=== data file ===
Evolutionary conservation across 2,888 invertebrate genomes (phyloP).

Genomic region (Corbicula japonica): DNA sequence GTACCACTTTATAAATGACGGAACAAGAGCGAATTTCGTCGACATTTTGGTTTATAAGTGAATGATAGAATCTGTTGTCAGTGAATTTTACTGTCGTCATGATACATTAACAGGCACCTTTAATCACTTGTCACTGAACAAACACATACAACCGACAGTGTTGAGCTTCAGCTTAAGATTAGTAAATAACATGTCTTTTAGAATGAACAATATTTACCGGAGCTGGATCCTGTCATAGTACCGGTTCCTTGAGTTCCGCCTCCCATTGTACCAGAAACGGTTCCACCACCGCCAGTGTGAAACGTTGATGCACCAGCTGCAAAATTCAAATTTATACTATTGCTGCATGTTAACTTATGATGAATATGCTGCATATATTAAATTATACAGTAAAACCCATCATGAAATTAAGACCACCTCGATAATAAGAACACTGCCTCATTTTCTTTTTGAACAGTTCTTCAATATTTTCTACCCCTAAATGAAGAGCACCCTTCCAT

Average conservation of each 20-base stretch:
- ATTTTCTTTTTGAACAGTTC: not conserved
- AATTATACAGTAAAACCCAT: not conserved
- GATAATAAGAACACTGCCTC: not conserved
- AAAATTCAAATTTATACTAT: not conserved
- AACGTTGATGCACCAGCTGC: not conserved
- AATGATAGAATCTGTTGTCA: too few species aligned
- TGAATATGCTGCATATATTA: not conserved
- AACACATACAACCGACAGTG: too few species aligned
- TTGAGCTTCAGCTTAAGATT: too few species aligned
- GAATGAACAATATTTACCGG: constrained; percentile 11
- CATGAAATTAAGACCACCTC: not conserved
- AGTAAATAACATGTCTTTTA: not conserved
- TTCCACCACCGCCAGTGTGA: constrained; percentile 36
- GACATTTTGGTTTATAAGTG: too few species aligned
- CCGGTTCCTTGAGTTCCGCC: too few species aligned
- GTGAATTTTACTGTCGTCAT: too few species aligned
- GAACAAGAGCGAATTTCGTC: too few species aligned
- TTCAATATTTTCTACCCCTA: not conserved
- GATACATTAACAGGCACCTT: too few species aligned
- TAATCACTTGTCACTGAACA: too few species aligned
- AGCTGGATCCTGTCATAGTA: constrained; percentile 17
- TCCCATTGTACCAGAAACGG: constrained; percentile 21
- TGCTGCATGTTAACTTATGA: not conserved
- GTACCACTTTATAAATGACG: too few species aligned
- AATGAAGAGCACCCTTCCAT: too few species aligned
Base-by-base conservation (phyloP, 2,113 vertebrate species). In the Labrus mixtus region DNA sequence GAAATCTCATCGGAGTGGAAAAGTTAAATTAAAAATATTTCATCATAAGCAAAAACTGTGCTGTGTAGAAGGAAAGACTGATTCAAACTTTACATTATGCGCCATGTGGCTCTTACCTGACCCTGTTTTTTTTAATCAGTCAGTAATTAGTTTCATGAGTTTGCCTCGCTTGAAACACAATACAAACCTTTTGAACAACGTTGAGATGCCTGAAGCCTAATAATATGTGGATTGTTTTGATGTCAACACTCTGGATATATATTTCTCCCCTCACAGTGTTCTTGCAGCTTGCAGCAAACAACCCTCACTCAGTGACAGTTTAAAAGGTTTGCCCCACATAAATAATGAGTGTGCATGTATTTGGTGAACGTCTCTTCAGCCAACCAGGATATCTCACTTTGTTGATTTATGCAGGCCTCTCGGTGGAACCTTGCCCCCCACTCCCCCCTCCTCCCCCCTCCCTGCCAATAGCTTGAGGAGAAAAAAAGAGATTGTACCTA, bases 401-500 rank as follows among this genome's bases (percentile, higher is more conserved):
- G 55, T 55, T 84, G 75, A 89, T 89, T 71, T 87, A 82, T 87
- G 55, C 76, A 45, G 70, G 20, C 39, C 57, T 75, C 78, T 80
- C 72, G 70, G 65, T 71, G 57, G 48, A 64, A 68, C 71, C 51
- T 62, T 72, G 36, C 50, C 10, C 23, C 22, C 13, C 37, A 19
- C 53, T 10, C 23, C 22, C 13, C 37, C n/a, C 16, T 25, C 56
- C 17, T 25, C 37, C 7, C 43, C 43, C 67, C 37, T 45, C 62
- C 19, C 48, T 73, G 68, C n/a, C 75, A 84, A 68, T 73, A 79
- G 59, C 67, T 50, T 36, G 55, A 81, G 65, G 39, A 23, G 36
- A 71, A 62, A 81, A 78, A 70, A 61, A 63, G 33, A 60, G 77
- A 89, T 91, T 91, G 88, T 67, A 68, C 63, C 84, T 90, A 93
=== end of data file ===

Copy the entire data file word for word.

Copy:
Evolutionary conservation across 2,888 invertebrate genomes (phyloP).

Genomic region (Corbicula japonica): DNA sequence GTACCACTTTATAAATGACGGAACAAGAGCGAATTTCGTCGACATTTTGGTTTATAAGTGAATGATAGAATCTGTTGTCAGTGAATTTTACTGTCGTCATGATACATTAACAGGCACCTTTAATCACTTGTCACTGAACAAACACATACAACCGACAGTGTTGAGCTTCAGCTTAAGATTAGTAAATAACATGTCTTTTAGAATGAACAATATTTACCGGAGCTGGATCCTGTCATAGTACCGGTTCCTTGAGTTCCGCCTCCCATTGTACCAGAAACGGTTCCACCACCGCCAGTGTGAAACGTTGATGCACCAGCTGCAAAATTCAAATTTATACTATTGCTGCATGTTAACTTATGATGAATATGCTGCATATATTAAATTATACAGTAAAACCCATCATGAAATTAAGACCACCTCGATAATAAGAACACTGCCTCATTTTCTTTTTGAACAGTTCTTCAATATTTTCTACCCCTAAATGAAGAGCACCCTTCCAT

Average conservation of each 20-base stretch:
- ATTTTCTTTTTGAACAGTTC: not conserved
- AATTATACAGTAAAACCCAT: not conserved
- GATAATAAGAACACTGCCTC: not conserved
- AAAATTCAAATTTATACTAT: not conserved
- AACGTTGATGCACCAGCTGC: not conserved
- AATGATAGAATCTGTTGTCA: too few species aligned
- TGAATATGCTGCATATATTA: not conserved
- AACACATACAACCGACAGTG: too few species aligned
- TTGAGCTTCAGCTTAAGATT: too few species aligned
- GAATGAACAATATTTACCGG: constrained; percentile 11
- CATGAAATTAAGACCACCTC: not conserved
- AGTAAATAACATGTCTTTTA: not conserved
- TTCCACCACCGCCAGTGTGA: constrained; percentile 36
- GACATTTTGGTTTATAAGTG: too few species aligned
- CCGGTTCCTTGAGTTCCGCC: too few species aligned
- GTGAATTTTACTGTCGTCAT: too few species aligned
- GAACAAGAGCGAATTTCGTC: too few species aligned
- TTCAATATTTTCTACCCCTA: not conserved
- GATACATTAACAGGCACCTT: too few species aligned
- TAATCACTTGTCACTGAACA: too few species aligned
- AGCTGGATCCTGTCATAGTA: constrained; percentile 17
- TCCCATTGTACCAGAAACGG: constrained; percentile 21
- TGCTGCATGTTAACTTATGA: not conserved
- GTACCACTTTATAAATGACG: too few species aligned
- AATGAAGAGCACCCTTCCAT: too few species aligned
Base-by-base conservation (phyloP, 2,113 vertebrate species). In the Labrus mixtus region DNA sequence GAAATCTCATCGGAGTGGAAAAGTTAAATTAAAAATATTTCATCATAAGCAAAAACTGTGCTGTGTAGAAGGAAAGACTGATTCAAACTTTACATTATGCGCCATGTGGCTCTTACCTGACCCTGTTTTTTTTAATCAGTCAGTAATTAGTTTCATGAGTTTGCCTCGCTTGAAACACAATACAAACCTTTTGAACAACGTTGAGATGCCTGAAGCCTAATAATATGTGGATTGTTTTGATGTCAACACTCTGGATATATATTTCTCCCCTCACAGTGTTCTTGCAGCTTGCAGCAAACAACCCTCACTCAGTGACAGTTTAAAAGGTTTGCCCCACATAAATAATGAGTGTGCATGTATTTGGTGAACGTCTCTTCAGCCAACCAGGATATCTCACTTTGTTGATTTATGCAGGCCTCTCGGTGGAACCTTGCCCCCCACTCCCCCCTCCTCCCCCCTCCCTGCCAATAGCTTGAGGAGAAAAAAAGAGATTGTACCTA, bases 401-500 rank as follows among this genome's bases (percentile, higher is more conserved):
- G 55, T 55, T 84, G 75, A 89, T 89, T 71, T 87, A 82, T 87
- G 55, C 76, A 45, G 70, G 20, C 39, C 57, T 75, C 78, T 80
- C 72, G 70, G 65, T 71, G 57, G 48, A 64, A 68, C 71, C 51
- T 62, T 72, G 36, C 50, C 10, C 23, C 22, C 13, C 37, A 19
- C 53, T 10, C 23, C 22, C 13, C 37, C n/a, C 16, T 25, C 56
- C 17, T 25, C 37, C 7, C 43, C 43, C 67, C 37, T 45, C 62
- C 19, C 48, T 73, G 68, C n/a, C 75, A 84, A 68, T 73, A 79
- G 59, C 67, T 50, T 36, G 55, A 81, G 65, G 39, A 23, G 36
- A 71, A 62, A 81, A 78, A 70, A 61, A 63, G 33, A 60, G 77
- A 89, T 91, T 91, G 88, T 67, A 68, C 63, C 84, T 90, A 93